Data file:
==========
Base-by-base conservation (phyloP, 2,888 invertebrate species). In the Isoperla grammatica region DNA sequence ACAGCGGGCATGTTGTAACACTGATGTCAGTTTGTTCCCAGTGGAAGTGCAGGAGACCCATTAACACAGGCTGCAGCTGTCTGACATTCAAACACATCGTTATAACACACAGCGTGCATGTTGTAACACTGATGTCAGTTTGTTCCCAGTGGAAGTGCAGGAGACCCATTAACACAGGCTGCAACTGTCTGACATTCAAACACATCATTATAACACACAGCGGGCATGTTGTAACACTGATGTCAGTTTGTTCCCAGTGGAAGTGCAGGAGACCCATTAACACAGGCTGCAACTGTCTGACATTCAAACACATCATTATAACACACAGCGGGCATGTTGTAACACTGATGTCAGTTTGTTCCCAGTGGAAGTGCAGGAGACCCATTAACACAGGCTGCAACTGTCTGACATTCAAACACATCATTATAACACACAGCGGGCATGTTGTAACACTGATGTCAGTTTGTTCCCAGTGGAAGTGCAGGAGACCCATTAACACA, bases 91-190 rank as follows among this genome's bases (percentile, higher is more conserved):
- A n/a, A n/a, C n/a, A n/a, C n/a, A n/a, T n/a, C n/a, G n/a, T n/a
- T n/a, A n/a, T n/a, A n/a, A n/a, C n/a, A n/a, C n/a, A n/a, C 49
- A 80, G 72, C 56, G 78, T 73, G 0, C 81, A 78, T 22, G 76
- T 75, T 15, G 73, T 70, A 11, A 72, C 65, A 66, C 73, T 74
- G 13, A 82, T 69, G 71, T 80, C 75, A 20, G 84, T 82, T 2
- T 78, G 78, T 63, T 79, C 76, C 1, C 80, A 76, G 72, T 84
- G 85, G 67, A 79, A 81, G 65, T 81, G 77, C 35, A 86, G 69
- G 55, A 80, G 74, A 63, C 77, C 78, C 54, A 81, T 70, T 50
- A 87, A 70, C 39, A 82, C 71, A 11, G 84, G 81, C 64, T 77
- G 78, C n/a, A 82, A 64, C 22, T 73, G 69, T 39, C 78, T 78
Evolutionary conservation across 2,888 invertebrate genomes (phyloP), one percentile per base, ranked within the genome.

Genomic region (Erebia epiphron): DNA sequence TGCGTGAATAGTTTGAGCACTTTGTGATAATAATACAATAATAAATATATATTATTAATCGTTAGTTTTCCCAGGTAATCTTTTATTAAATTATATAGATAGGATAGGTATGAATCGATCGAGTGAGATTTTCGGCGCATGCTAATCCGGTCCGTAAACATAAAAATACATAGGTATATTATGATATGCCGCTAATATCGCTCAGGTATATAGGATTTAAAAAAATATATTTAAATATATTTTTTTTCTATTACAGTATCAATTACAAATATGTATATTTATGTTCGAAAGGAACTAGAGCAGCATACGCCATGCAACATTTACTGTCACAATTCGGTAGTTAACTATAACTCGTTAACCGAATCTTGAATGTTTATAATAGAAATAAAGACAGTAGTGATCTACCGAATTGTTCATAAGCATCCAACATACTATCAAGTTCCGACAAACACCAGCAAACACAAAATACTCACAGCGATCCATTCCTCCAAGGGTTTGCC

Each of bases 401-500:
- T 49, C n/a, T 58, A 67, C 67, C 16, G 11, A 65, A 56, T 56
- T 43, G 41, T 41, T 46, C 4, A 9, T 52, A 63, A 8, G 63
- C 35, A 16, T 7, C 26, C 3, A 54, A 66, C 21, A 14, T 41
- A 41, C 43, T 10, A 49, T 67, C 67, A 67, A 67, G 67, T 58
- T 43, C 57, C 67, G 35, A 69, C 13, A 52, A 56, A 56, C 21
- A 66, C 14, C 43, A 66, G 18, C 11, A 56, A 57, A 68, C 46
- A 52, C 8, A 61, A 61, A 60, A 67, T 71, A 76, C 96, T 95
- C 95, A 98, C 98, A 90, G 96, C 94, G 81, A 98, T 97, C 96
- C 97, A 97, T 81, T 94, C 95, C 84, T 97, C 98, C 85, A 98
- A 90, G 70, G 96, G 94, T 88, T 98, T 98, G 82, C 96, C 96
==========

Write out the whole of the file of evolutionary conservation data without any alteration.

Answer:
Base-by-base conservation (phyloP, 2,888 invertebrate species). In the Isoperla grammatica region DNA sequence ACAGCGGGCATGTTGTAACACTGATGTCAGTTTGTTCCCAGTGGAAGTGCAGGAGACCCATTAACACAGGCTGCAGCTGTCTGACATTCAAACACATCGTTATAACACACAGCGTGCATGTTGTAACACTGATGTCAGTTTGTTCCCAGTGGAAGTGCAGGAGACCCATTAACACAGGCTGCAACTGTCTGACATTCAAACACATCATTATAACACACAGCGGGCATGTTGTAACACTGATGTCAGTTTGTTCCCAGTGGAAGTGCAGGAGACCCATTAACACAGGCTGCAACTGTCTGACATTCAAACACATCATTATAACACACAGCGGGCATGTTGTAACACTGATGTCAGTTTGTTCCCAGTGGAAGTGCAGGAGACCCATTAACACAGGCTGCAACTGTCTGACATTCAAACACATCATTATAACACACAGCGGGCATGTTGTAACACTGATGTCAGTTTGTTCCCAGTGGAAGTGCAGGAGACCCATTAACACA, bases 91-190 rank as follows among this genome's bases (percentile, higher is more conserved):
- A n/a, A n/a, C n/a, A n/a, C n/a, A n/a, T n/a, C n/a, G n/a, T n/a
- T n/a, A n/a, T n/a, A n/a, A n/a, C n/a, A n/a, C n/a, A n/a, C 49
- A 80, G 72, C 56, G 78, T 73, G 0, C 81, A 78, T 22, G 76
- T 75, T 15, G 73, T 70, A 11, A 72, C 65, A 66, C 73, T 74
- G 13, A 82, T 69, G 71, T 80, C 75, A 20, G 84, T 82, T 2
- T 78, G 78, T 63, T 79, C 76, C 1, C 80, A 76, G 72, T 84
- G 85, G 67, A 79, A 81, G 65, T 81, G 77, C 35, A 86, G 69
- G 55, A 80, G 74, A 63, C 77, C 78, C 54, A 81, T 70, T 50
- A 87, A 70, C 39, A 82, C 71, A 11, G 84, G 81, C 64, T 77
- G 78, C n/a, A 82, A 64, C 22, T 73, G 69, T 39, C 78, T 78
Evolutionary conservation across 2,888 invertebrate genomes (phyloP), one percentile per base, ranked within the genome.

Genomic region (Erebia epiphron): DNA sequence TGCGTGAATAGTTTGAGCACTTTGTGATAATAATACAATAATAAATATATATTATTAATCGTTAGTTTTCCCAGGTAATCTTTTATTAAATTATATAGATAGGATAGGTATGAATCGATCGAGTGAGATTTTCGGCGCATGCTAATCCGGTCCGTAAACATAAAAATACATAGGTATATTATGATATGCCGCTAATATCGCTCAGGTATATAGGATTTAAAAAAATATATTTAAATATATTTTTTTTCTATTACAGTATCAATTACAAATATGTATATTTATGTTCGAAAGGAACTAGAGCAGCATACGCCATGCAACATTTACTGTCACAATTCGGTAGTTAACTATAACTCGTTAACCGAATCTTGAATGTTTATAATAGAAATAAAGACAGTAGTGATCTACCGAATTGTTCATAAGCATCCAACATACTATCAAGTTCCGACAAACACCAGCAAACACAAAATACTCACAGCGATCCATTCCTCCAAGGGTTTGCC

Each of bases 401-500:
- T 49, C n/a, T 58, A 67, C 67, C 16, G 11, A 65, A 56, T 56
- T 43, G 41, T 41, T 46, C 4, A 9, T 52, A 63, A 8, G 63
- C 35, A 16, T 7, C 26, C 3, A 54, A 66, C 21, A 14, T 41
- A 41, C 43, T 10, A 49, T 67, C 67, A 67, A 67, G 67, T 58
- T 43, C 57, C 67, G 35, A 69, C 13, A 52, A 56, A 56, C 21
- A 66, C 14, C 43, A 66, G 18, C 11, A 56, A 57, A 68, C 46
- A 52, C 8, A 61, A 61, A 60, A 67, T 71, A 76, C 96, T 95
- C 95, A 98, C 98, A 90, G 96, C 94, G 81, A 98, T 97, C 96
- C 97, A 97, T 81, T 94, C 95, C 84, T 97, C 98, C 85, A 98
- A 90, G 70, G 96, G 94, T 88, T 98, T 98, G 82, C 96, C 96